Harry Baker is the current UK Poetry Slam Champion, heading to represent the UK in the Poetry World Cup in June. He is currently Studying at the University of Bristol. He was going to do medicine before all the poetry started kicking off and he thought he wouldn’t have the time to dedicate to his craft so thought he would switch to something ‘nicer’ like German and Maths.
This has led to Prime Number Poems and Bilingual Raps, and instead of a gap year of writing, traveling and performing his time is now taken up with trying to squeeze poetry in every area of his life (including doing his German Oral Presentation in rap form.)
As part of his adventures so far, he has gone from Gangsta Maths to Dinosaur love, with wicked wordplay and rhymes often interspersed with awful puns. A member of last years brilliant Roundhouse Poetry Collective run by Polarbear, he has also performed solo all around the UK and internationally as far as Chicago, New York, Munich, Warsaw and the summer festival Circuit including Bestival, Latitude and Secret Garden Party.
Harry is also currently working towards his second One-Man show at the Edinburgh Fringe (Proper Pop-up Purple Paper People), attempting to build on last years 5-Star Rated ‘Super-amazing Mega-awesome Gap Year Adventures: Birth of a champion’
(from the “Periodic Table of Poetry” series, #119-184)
While researching cold fusion
to learn about my latest periodic table element,
I see a sentence to a link for
“Approaches to element 120 (Ubn, unbinilium)”,
and I think,
this can’t be,
the periodic table only goes to element 118,’
so with dread
I follow the link
that scientists can’t be happy
with the elements they’ve discovered,
of course not,
so even though there’s no place
in the periodic table
for any new elements…
Well, wait a minute,
if they’re talking about element 120,
there has to be talk about element 119,
so I looked it up, and of course, Uue,
ununennium has a wiki web page too,
so I look at their supposed location
in the periodic table,
and they’re off to the left of the table
in two separate additional rows.
119 is in period 8, the s block,
just like its neighbor, 120.
Whatever that means.
(I mean really, haven’t I
done enough research
on these elements already?)
Oh but wait, they’re just to the left
of Hydrogen, which is also in that s block.
So the periodic table contains four blocks,
the s, p, d and f blocks, giving you
details about the atoms therein.
But then I see a link there
for the “extended periodic table”.
Of course. An extended periodic table.
So I look, and because all of these
are super-heavy elements, the theoreticians
(including Seaborg, who theorized about
many of these now postulated elements)
dropped this new set of twelve
121 and up elements
into the “g block.”
Yes, the g block.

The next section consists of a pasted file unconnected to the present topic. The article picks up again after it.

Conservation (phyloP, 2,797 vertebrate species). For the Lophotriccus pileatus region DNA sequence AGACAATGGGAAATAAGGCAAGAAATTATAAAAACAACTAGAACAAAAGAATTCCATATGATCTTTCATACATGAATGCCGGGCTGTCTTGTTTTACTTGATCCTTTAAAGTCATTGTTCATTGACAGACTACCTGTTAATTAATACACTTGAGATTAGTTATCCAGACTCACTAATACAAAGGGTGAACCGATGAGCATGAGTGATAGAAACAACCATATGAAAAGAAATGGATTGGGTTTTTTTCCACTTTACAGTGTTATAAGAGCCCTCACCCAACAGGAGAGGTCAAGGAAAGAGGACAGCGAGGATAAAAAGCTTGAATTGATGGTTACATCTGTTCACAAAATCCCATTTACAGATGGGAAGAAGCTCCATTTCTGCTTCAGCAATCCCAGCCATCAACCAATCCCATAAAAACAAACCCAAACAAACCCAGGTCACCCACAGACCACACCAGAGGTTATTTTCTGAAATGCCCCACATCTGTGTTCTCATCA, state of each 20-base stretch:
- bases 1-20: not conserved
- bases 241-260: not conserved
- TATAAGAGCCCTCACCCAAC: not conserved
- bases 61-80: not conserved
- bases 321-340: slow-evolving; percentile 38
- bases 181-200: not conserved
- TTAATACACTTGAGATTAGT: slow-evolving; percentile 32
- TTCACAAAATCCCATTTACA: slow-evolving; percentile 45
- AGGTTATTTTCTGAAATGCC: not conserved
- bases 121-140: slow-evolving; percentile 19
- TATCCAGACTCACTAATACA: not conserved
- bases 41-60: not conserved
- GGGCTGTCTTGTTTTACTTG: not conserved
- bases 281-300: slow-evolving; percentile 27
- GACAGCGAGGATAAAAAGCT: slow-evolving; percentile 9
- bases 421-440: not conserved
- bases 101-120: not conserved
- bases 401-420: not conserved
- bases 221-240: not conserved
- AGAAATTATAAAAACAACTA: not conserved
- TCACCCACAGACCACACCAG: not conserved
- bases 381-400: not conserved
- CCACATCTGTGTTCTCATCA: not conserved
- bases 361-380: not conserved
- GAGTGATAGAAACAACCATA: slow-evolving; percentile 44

Ask any prisoner in the g block,
and they’ll swear
the prosecution made everything up
to put them behind bars.
I wonder, if all of these elements
are still undiscovered,
how much of these g block elements
are these chemists really making up?
But as far as they can hypothesize, this g block
in the periodic table contains eighteen elements
with partially filled g-orbitals in each period…
I’ve read documents postulating
the first g block element’s at 121
that claim the hypothesized element
126 would be within an island of stability,
resistant to fission but not to alpha decay.
They’ve tried to create 119, 120, 121, 124, 126 and 127,
and some scientists once claimed
discovering an isotope of 122 occurring naturally…
But wait a minute, let me think about this:
if the g block is made of twelve elements,
that would mean the edge of the g block
is element one thirty two, and still
I’ve seen that “extended periodic table”
has Superactinides and Eka-superactinides
listed all the way up to one hundred eighty four.
Can elements even exist with that heavy a weight?
Isotopes of some synthetic elements
last only milliseconds, and as far as I know,
the only way these super-heavy synthetic elements
can be created is by smashing an atom
with a ton of neutrons into an atom
of a synthetic element (you know, like one
with a half life of only milliseconds).
Can scientists even be able to try
to create these only predicted
super-heavy synthetic elements?
Because it’s really unknown
how far the periodic table extends
beyond the discovered element 118.
But some predict that it ends at 128.
Some predict that it ends at 155.
Some first guessed
that the table couldn’t go past 137,
then later calculated the end was 173.
Oh, razzin frazzin,
with all these guesses
I can’t hear myself a-speechin’…
But I’m not quite sure any of these chemists
are sayin’ the right answers, either,
when everyone can only guess
if any more elements can even be created.
Okay, fine, I’m just a poet
trying to learn a thing or two,
to refresh my memory
on the periodic table
and keep my science know-how up to par.
Maybe I’ll just have to wait
until they actually discover
and be content
when they discuss elements
in astronomy and science shows,
when I can actually understand
what they’re saying and think,
“wait, I think I knew that…”
Because okay, I’m only a poet,
but I’ll keep my scientific mind open
and welcom every new discovery as it comes
with open arms.
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Grown men aren’t supposed to cry. Anthony and Ben Holden, and Kate Allen (Director, Amnesty International UK), introduce readings from poems that haunt a host of eminent men; they explain why, in words as moving as the poems themselves.
With Melvyn Bragg, Richard Dawkins, Ian McEwan, Richard Eyre, Mike Leigh, Simon McBurney, Ben Okri, Simon Russell Beale and Simon Schama.